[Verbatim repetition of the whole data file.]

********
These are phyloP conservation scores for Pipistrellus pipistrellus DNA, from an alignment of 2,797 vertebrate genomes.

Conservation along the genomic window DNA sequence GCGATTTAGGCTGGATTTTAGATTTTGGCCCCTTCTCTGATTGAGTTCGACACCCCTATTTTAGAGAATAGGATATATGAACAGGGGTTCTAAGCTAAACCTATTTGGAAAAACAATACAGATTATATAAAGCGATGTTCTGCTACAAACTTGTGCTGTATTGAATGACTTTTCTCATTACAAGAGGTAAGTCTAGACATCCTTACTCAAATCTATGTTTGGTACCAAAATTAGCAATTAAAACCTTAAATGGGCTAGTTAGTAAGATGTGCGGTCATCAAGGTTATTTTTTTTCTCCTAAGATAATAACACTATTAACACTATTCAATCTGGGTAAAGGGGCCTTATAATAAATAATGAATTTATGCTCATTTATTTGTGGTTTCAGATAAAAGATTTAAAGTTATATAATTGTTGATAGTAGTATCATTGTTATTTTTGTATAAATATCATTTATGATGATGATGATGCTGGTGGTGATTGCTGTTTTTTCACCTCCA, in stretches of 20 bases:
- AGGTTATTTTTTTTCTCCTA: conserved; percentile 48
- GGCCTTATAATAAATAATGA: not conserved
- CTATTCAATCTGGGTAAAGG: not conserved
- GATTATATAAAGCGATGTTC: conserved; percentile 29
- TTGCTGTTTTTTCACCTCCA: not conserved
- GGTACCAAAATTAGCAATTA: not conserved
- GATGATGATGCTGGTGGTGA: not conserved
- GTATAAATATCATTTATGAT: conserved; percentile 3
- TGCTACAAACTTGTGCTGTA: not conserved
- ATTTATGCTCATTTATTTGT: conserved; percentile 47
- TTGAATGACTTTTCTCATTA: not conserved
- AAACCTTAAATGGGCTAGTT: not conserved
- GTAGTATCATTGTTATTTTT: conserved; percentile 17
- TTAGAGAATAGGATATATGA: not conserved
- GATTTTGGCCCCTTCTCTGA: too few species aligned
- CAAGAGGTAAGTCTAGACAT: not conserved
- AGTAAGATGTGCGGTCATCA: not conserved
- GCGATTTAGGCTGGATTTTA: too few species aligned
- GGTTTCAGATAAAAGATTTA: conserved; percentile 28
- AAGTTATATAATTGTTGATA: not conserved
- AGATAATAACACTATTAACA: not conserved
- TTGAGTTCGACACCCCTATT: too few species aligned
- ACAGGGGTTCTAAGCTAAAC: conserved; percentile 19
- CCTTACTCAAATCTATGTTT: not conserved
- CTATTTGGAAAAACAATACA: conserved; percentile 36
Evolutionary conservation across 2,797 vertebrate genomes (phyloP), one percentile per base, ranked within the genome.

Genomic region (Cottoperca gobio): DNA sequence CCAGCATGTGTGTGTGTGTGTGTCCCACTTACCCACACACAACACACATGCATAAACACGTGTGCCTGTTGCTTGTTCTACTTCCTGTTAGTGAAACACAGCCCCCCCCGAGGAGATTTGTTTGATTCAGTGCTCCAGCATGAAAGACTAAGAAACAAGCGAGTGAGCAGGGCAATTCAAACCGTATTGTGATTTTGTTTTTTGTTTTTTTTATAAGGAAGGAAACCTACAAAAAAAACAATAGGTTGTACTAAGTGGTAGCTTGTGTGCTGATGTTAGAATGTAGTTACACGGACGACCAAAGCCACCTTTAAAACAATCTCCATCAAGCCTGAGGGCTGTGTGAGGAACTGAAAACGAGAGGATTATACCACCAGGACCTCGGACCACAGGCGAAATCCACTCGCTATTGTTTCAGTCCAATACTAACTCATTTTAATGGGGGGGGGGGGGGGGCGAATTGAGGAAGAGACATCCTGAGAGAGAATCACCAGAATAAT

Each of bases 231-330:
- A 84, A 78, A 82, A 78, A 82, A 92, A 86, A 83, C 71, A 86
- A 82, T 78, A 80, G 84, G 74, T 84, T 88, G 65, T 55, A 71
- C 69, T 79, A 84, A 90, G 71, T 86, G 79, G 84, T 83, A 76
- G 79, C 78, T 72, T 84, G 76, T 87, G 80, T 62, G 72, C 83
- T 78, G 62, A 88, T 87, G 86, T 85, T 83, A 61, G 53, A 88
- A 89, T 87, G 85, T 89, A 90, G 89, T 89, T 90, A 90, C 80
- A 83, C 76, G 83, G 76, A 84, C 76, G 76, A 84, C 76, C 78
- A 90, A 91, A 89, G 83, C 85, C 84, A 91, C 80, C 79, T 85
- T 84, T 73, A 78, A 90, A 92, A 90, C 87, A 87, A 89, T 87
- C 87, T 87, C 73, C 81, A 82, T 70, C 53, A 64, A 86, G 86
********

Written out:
These are phyloP conservation scores for Pipistrellus pipistrellus DNA, from an alignment of 2,797 vertebrate genomes.

Conservation along the genomic window DNA sequence GCGATTTAGGCTGGATTTTAGATTTTGGCCCCTTCTCTGATTGAGTTCGACACCCCTATTTTAGAGAATAGGATATATGAACAGGGGTTCTAAGCTAAACCTATTTGGAAAAACAATACAGATTATATAAAGCGATGTTCTGCTACAAACTTGTGCTGTATTGAATGACTTTTCTCATTACAAGAGGTAAGTCTAGACATCCTTACTCAAATCTATGTTTGGTACCAAAATTAGCAATTAAAACCTTAAATGGGCTAGTTAGTAAGATGTGCGGTCATCAAGGTTATTTTTTTTCTCCTAAGATAATAACACTATTAACACTATTCAATCTGGGTAAAGGGGCCTTATAATAAATAATGAATTTATGCTCATTTATTTGTGGTTTCAGATAAAAGATTTAAAGTTATATAATTGTTGATAGTAGTATCATTGTTATTTTTGTATAAATATCATTTATGATGATGATGATGCTGGTGGTGATTGCTGTTTTTTCACCTCCA, in stretches of 20 bases:
- AGGTTATTTTTTTTCTCCTA: conserved; percentile 48
- GGCCTTATAATAAATAATGA: not conserved
- CTATTCAATCTGGGTAAAGG: not conserved
- GATTATATAAAGCGATGTTC: conserved; percentile 29
- TTGCTGTTTTTTCACCTCCA: not conserved
- GGTACCAAAATTAGCAATTA: not conserved
- GATGATGATGCTGGTGGTGA: not conserved
- GTATAAATATCATTTATGAT: conserved; percentile 3
- TGCTACAAACTTGTGCTGTA: not conserved
- ATTTATGCTCATTTATTTGT: conserved; percentile 47
- TTGAATGACTTTTCTCATTA: not conserved
- AAACCTTAAATGGGCTAGTT: not conserved
- GTAGTATCATTGTTATTTTT: conserved; percentile 17
- TTAGAGAATAGGATATATGA: not conserved
- GATTTTGGCCCCTTCTCTGA: too few species aligned
- CAAGAGGTAAGTCTAGACAT: not conserved
- AGTAAGATGTGCGGTCATCA: not conserved
- GCGATTTAGGCTGGATTTTA: too few species aligned
- GGTTTCAGATAAAAGATTTA: conserved; percentile 28
- AAGTTATATAATTGTTGATA: not conserved
- AGATAATAACACTATTAACA: not conserved
- TTGAGTTCGACACCCCTATT: too few species aligned
- ACAGGGGTTCTAAGCTAAAC: conserved; percentile 19
- CCTTACTCAAATCTATGTTT: not conserved
- CTATTTGGAAAAACAATACA: conserved; percentile 36
Evolutionary conservation across 2,797 vertebrate genomes (phyloP), one percentile per base, ranked within the genome.

Genomic region (Cottoperca gobio): DNA sequence CCAGCATGTGTGTGTGTGTGTGTCCCACTTACCCACACACAACACACATGCATAAACACGTGTGCCTGTTGCTTGTTCTACTTCCTGTTAGTGAAACACAGCCCCCCCCGAGGAGATTTGTTTGATTCAGTGCTCCAGCATGAAAGACTAAGAAACAAGCGAGTGAGCAGGGCAATTCAAACCGTATTGTGATTTTGTTTTTTGTTTTTTTTATAAGGAAGGAAACCTACAAAAAAAACAATAGGTTGTACTAAGTGGTAGCTTGTGTGCTGATGTTAGAATGTAGTTACACGGACGACCAAAGCCACCTTTAAAACAATCTCCATCAAGCCTGAGGGCTGTGTGAGGAACTGAAAACGAGAGGATTATACCACCAGGACCTCGGACCACAGGCGAAATCCACTCGCTATTGTTTCAGTCCAATACTAACTCATTTTAATGGGGGGGGGGGGGGGGCGAATTGAGGAAGAGACATCCTGAGAGAGAATCACCAGAATAAT

Each of bases 231-330:
- A 84, A 78, A 82, A 78, A 82, A 92, A 86, A 83, C 71, A 86
- A 82, T 78, A 80, G 84, G 74, T 84, T 88, G 65, T 55, A 71
- C 69, T 79, A 84, A 90, G 71, T 86, G 79, G 84, T 83, A 76
- G 79, C 78, T 72, T 84, G 76, T 87, G 80, T 62, G 72, C 83
- T 78, G 62, A 88, T 87, G 86, T 85, T 83, A 61, G 53, A 88
- A 89, T 87, G 85, T 89, A 90, G 89, T 89, T 90, A 90, C 80
- A 83, C 76, G 83, G 76, A 84, C 76, G 76, A 84, C 76, C 78
- A 90, A 91, A 89, G 83, C 85, C 84, A 91, C 80, C 79, T 85
- T 84, T 73, A 78, A 90, A 92, A 90, C 87, A 87, A 89, T 87
- C 87, T 87, C 73, C 81, A 82, T 70, C 53, A 64, A 86, G 86